Perdido 03

Perdido 03

Tuesday, July 1, 2014

RIP: Frank Cashen

From the Daily News:

Frank Cashen, a one-time Baltimore sportswriter-turned-baseball man who presided over championship Oriole teams in the ’60s and ’70s and then, as general manager of the Mets, was the architect of their 1986 world championship team with a series of inspired trades for Keith Hernandez, Gary Carter, Ron Darling and Bobby Ojeda, among others, died Monday at Memorial Hospital in Easton, M d., after a short illness . He was 88.


A squat, roundish man with his signature bow-tie and flow of white hair framing a puffy, Irish face, Cashen was the first and most important hire made by Nelson Doubleday after he and Wilpon bought the Mets in 1980 for $21.1 million. Cashen, who was working for commissioner Bowie Kuhn at the time, had been recommended to Doubleday by Baltimore Orioles owner Jerry Hoffberger, for whom he’d worked, first as publicity director for Hoffberger’s two Baltimore race tracks, then as head of advertising for his National Brewing Co. and finally as executive VP of his baseball team. At the time, the Mets were at their lowest point since their early expansion years, coming off three straight last-place, 95-plus loss seasons in which the club had been badly mismanaged by the heirs of team owner/founder Joan Payson. Their 788,905 attendance in 1979 was – and remains today – a record low for the franchise.

Cashen, who’d taken the job reluctantly – “I was really happy working at the brewery and I thought I was kind of done with sports” — quickly understood the yeoman task of rebuilding the Mets and told Doubleday and Wilpon he was going to need four years and the leeway to do things his way. His first move was to overhaul the scouting and player development system, bringing in Lou Gorman, his scouting director with the Orioles, and Joe McIlvaine, one of his top scouts in Baltimore, to head up the Mets operations. Under their stewardship, the Mets drafted and developed Darryl Strawberry, Dwight Gooden, Lenny Dykstra, Wally Backman, Kevin Mitchell and relievers Roger McDowell and Rick Aguilera, all of whom became key players on the ’86 championship club.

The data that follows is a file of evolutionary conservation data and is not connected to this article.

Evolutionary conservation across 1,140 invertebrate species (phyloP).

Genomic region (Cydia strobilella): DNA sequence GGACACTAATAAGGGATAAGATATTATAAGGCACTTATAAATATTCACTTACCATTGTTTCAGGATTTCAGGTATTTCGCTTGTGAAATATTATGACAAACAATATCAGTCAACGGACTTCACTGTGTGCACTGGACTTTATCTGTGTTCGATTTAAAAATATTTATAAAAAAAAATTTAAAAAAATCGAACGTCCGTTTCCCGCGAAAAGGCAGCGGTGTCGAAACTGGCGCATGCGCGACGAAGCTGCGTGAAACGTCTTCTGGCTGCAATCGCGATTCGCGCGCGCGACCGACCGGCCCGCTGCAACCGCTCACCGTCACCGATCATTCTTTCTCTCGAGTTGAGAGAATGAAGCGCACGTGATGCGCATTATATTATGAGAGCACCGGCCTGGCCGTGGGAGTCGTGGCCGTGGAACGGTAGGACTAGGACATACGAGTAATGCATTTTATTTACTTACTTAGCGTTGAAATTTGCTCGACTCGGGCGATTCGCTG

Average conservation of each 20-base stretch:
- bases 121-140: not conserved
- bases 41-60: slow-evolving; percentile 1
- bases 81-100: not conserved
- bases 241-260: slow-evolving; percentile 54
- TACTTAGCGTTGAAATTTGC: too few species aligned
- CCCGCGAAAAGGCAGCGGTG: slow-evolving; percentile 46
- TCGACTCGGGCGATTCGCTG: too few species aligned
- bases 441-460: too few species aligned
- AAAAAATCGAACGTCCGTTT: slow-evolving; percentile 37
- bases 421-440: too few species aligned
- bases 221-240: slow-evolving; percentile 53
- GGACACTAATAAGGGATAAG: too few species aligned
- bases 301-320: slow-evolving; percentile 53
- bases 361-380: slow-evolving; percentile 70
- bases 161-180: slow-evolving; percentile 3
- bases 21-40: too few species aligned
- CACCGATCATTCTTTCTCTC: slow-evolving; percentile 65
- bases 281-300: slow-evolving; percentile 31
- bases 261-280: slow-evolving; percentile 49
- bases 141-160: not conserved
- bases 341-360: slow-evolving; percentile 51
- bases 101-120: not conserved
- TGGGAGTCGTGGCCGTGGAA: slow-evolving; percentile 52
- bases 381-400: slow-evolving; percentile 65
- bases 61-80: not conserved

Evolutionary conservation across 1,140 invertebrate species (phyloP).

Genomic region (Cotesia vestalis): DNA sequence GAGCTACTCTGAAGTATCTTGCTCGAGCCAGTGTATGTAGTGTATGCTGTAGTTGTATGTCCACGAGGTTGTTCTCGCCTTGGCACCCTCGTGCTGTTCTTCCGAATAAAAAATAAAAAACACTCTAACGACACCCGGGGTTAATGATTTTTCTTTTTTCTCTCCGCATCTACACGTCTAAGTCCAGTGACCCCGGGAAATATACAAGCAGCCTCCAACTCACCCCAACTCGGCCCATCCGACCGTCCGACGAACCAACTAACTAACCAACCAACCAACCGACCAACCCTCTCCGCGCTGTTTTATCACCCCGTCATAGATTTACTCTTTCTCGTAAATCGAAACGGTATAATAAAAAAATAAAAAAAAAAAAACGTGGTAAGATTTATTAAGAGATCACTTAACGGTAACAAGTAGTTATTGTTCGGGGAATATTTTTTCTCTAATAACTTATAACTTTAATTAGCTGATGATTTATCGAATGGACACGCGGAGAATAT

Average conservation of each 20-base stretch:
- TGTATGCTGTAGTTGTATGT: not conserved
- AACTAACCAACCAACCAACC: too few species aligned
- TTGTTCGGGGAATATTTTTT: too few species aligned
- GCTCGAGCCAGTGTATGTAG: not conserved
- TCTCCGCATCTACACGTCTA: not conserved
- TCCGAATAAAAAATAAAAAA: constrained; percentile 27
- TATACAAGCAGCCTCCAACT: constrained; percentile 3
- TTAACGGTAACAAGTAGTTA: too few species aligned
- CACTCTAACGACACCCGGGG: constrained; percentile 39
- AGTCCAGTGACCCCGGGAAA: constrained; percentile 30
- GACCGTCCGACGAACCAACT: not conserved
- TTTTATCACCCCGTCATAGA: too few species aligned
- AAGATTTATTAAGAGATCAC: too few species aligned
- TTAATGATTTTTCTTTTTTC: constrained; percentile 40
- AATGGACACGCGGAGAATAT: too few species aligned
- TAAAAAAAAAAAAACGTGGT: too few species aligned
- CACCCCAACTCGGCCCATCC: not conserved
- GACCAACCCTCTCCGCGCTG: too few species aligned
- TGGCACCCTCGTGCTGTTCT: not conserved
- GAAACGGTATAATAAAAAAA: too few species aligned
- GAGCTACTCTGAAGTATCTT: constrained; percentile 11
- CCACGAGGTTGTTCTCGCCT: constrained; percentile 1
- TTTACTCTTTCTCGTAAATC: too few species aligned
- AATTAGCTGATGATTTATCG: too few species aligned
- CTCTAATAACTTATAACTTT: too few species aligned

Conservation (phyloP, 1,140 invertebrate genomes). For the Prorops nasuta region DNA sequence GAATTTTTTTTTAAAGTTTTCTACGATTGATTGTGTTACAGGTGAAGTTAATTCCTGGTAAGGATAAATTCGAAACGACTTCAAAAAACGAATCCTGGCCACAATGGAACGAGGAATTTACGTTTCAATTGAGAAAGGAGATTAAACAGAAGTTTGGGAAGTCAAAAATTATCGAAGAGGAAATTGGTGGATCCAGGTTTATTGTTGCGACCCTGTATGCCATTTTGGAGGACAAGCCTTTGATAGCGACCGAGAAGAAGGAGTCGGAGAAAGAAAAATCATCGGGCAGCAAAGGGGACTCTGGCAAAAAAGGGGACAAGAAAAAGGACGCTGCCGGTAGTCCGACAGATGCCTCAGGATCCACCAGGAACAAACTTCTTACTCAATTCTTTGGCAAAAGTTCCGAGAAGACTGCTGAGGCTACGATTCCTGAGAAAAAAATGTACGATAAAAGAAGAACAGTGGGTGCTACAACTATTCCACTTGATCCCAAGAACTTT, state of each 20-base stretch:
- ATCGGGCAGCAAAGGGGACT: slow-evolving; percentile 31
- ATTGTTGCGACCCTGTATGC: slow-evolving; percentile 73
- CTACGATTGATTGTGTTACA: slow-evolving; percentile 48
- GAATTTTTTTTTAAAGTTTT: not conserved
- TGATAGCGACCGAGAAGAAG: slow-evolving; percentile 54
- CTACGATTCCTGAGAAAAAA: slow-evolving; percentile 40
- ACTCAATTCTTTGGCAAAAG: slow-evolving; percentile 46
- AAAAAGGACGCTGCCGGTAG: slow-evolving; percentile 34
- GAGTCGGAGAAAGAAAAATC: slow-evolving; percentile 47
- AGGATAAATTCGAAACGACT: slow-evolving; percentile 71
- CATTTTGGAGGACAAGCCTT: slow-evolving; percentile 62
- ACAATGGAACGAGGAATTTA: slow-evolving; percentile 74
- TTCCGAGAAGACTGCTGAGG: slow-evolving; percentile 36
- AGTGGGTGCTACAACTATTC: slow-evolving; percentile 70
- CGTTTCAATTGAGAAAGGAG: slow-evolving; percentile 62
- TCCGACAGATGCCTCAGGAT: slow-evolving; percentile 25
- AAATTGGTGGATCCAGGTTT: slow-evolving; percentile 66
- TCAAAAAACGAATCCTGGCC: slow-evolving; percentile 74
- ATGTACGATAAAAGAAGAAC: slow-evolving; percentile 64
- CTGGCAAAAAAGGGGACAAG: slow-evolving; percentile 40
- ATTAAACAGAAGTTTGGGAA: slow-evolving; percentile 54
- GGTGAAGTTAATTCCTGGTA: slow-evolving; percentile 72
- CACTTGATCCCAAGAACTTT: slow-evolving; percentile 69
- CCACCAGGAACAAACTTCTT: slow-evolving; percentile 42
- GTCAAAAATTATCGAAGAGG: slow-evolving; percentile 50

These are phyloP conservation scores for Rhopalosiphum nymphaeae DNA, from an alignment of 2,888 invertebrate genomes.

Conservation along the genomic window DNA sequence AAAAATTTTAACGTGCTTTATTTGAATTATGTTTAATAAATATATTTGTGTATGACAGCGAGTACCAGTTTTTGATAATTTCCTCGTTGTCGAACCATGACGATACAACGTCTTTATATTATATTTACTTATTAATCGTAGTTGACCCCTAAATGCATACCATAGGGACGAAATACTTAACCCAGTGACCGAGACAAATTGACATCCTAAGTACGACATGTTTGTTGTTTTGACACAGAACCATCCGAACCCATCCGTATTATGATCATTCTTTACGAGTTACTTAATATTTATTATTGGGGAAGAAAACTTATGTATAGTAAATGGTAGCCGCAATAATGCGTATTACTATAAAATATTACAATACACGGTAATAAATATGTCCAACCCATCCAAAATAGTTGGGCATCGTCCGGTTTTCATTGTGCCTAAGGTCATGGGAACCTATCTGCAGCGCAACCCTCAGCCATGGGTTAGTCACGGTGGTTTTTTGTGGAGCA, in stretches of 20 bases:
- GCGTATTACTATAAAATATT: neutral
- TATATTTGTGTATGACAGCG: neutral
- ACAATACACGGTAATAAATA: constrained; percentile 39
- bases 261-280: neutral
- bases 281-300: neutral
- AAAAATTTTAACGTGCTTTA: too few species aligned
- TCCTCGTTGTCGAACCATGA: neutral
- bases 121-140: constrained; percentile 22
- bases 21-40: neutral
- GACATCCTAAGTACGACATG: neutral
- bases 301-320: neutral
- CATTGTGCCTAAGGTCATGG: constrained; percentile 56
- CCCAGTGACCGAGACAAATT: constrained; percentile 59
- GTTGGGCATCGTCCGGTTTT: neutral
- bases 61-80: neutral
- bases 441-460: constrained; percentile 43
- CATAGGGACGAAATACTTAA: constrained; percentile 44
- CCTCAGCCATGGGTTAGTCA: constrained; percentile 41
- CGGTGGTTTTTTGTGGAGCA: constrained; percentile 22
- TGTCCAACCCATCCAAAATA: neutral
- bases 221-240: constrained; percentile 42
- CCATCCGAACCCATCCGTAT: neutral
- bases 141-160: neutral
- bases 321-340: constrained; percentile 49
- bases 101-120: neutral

The Mets of the 80's would not have been the Mets of the 80's without Frank Cashen's genius - he focused on building the farm system in an era when many teams looked to free agency.

Met's Co-Owner Nelson Doubleday put this into persepctive in 1986:

“The reason the Mets are a success is Frank Cashen — no ifs, ands or buts,” Nelson Doubleday, then the team’s co-owner, told Bruce Weber of The New York Times Magazine in 1986.

Keith Hernandez put more perspective on Cashen's genius in 2004:

In November 2004, most of the Mets’ 1986 team was on hand to honor their manager and general manager at a charity function in New York. “I guess I owe everything to Frank,” Keith Hernandez said at the time. “He put together the deal that got me here. He’s a guy who achieved greatness in baseball without ever picking up a bat.”

Bobby Ojeda and Ron Darling have even more perspective:

“Frank was not only brilliant with statistical analysis, but he was brilliant in what he read in people, compiling a team of different personalities that fit, different personalities who had one goal in mind — winners,” said Ojeda, who came aboard just in time for the 1986 championship season. “He didn’t acquire players who were happy to go 3 for 4 and lose.”

Cashen’s knack for acquiring talent was uncanny. He was unafraid to trade the popular Lee Mazzilli for Darling and Walt Terrell. When he heard that Whitey Herzog, the manager of the St. Louis Cardinals, was unhappy with Hernandez, he dealt Neil Allen and Rick Ownbey for the best all-around position player the Mets have ever had. Gooden was promoted to the Mets straight out of Class A, a bold move that immediately paid off.

“Many folks can conjure up a reason not to make a trade — the money, the size of the deal, protecting the minor league system — but Frank always found a reason to make the deal,” Darling said. “Underneath that conservative look, there was a lot of poker player in him.”

RIP, Mr. Cashen.

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